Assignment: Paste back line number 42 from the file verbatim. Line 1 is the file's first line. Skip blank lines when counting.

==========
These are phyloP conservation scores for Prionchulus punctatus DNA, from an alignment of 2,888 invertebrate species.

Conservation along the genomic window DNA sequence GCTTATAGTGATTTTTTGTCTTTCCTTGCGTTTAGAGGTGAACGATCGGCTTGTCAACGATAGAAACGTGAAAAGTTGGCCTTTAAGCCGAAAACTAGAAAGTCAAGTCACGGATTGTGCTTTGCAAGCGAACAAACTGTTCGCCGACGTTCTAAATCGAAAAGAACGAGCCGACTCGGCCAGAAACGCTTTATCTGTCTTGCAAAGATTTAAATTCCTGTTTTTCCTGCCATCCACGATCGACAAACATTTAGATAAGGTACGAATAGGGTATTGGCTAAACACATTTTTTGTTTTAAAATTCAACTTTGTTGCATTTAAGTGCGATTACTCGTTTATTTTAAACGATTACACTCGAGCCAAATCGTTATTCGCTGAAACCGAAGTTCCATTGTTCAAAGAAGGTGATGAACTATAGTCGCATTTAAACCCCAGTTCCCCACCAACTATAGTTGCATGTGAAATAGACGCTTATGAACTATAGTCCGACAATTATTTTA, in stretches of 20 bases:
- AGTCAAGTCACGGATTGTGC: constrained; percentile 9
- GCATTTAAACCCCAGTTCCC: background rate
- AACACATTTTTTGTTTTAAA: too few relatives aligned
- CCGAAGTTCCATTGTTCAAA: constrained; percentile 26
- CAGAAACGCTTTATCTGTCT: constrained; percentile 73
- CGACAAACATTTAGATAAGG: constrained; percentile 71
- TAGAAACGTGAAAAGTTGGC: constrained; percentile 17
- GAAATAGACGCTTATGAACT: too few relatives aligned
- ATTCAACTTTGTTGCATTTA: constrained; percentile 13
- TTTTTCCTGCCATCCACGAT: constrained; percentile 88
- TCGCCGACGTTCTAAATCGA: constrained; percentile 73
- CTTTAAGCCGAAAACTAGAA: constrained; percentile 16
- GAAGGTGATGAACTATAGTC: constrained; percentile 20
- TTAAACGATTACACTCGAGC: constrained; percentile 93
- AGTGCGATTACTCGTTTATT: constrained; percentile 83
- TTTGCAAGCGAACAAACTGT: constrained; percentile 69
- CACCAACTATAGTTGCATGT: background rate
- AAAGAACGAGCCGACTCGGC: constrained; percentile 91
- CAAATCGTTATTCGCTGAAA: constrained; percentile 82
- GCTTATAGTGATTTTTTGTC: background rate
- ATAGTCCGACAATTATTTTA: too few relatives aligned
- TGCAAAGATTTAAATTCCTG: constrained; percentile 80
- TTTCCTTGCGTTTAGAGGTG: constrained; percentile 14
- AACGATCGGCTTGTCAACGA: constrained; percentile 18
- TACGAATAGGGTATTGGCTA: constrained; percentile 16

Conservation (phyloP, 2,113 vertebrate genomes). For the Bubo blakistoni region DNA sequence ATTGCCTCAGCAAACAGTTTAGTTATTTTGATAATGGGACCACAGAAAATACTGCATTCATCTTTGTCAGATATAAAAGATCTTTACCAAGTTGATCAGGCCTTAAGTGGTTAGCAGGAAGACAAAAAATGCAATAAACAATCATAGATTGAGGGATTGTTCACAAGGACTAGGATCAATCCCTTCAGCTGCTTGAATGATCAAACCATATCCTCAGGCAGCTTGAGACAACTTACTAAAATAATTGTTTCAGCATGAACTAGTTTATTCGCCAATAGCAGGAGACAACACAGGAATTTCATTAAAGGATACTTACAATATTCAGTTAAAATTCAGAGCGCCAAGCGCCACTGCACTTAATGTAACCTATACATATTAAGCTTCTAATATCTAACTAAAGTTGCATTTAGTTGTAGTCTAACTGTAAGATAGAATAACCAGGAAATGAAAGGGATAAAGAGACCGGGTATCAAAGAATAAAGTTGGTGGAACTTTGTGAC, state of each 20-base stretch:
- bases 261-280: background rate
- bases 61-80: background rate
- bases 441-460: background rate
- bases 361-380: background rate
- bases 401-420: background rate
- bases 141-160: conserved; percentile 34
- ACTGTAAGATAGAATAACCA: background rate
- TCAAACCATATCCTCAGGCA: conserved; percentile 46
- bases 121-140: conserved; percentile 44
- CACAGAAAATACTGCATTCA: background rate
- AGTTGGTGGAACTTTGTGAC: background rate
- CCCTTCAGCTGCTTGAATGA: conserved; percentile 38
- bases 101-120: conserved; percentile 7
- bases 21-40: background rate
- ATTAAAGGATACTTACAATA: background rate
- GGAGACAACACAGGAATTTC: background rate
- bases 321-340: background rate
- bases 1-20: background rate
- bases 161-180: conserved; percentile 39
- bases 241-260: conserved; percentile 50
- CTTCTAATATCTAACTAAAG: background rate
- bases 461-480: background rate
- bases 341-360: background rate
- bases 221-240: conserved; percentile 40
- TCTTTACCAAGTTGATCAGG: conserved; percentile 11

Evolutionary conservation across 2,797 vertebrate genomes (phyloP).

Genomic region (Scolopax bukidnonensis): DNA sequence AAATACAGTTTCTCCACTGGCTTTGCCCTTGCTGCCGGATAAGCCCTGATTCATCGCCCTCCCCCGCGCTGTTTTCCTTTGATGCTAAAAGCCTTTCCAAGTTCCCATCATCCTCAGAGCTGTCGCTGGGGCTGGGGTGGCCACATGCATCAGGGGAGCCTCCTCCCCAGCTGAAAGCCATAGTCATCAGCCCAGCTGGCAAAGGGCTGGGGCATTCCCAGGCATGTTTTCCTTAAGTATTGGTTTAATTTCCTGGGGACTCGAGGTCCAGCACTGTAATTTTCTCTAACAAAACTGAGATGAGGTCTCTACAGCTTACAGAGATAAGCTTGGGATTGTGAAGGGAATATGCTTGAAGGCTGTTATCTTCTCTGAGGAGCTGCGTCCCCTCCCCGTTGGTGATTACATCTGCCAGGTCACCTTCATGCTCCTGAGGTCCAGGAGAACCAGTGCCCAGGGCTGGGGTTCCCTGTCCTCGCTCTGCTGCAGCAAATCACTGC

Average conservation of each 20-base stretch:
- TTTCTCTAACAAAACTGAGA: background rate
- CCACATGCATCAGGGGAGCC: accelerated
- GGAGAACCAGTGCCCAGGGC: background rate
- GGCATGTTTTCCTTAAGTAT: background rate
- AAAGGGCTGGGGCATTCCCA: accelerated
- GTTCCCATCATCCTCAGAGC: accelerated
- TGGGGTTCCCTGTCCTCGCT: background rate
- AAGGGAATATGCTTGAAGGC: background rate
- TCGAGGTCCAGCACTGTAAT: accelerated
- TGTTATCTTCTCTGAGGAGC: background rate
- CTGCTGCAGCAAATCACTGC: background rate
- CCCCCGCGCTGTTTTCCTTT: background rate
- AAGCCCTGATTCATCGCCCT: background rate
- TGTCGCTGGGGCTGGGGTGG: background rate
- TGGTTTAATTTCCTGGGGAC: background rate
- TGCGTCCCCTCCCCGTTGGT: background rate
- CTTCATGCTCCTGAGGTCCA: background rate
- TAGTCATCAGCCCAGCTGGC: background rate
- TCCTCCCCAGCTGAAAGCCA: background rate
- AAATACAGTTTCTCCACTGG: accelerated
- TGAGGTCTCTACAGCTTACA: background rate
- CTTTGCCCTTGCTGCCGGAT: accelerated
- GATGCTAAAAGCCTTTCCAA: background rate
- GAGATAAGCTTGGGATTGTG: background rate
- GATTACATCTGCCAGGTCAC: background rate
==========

- bases 21-40: background rate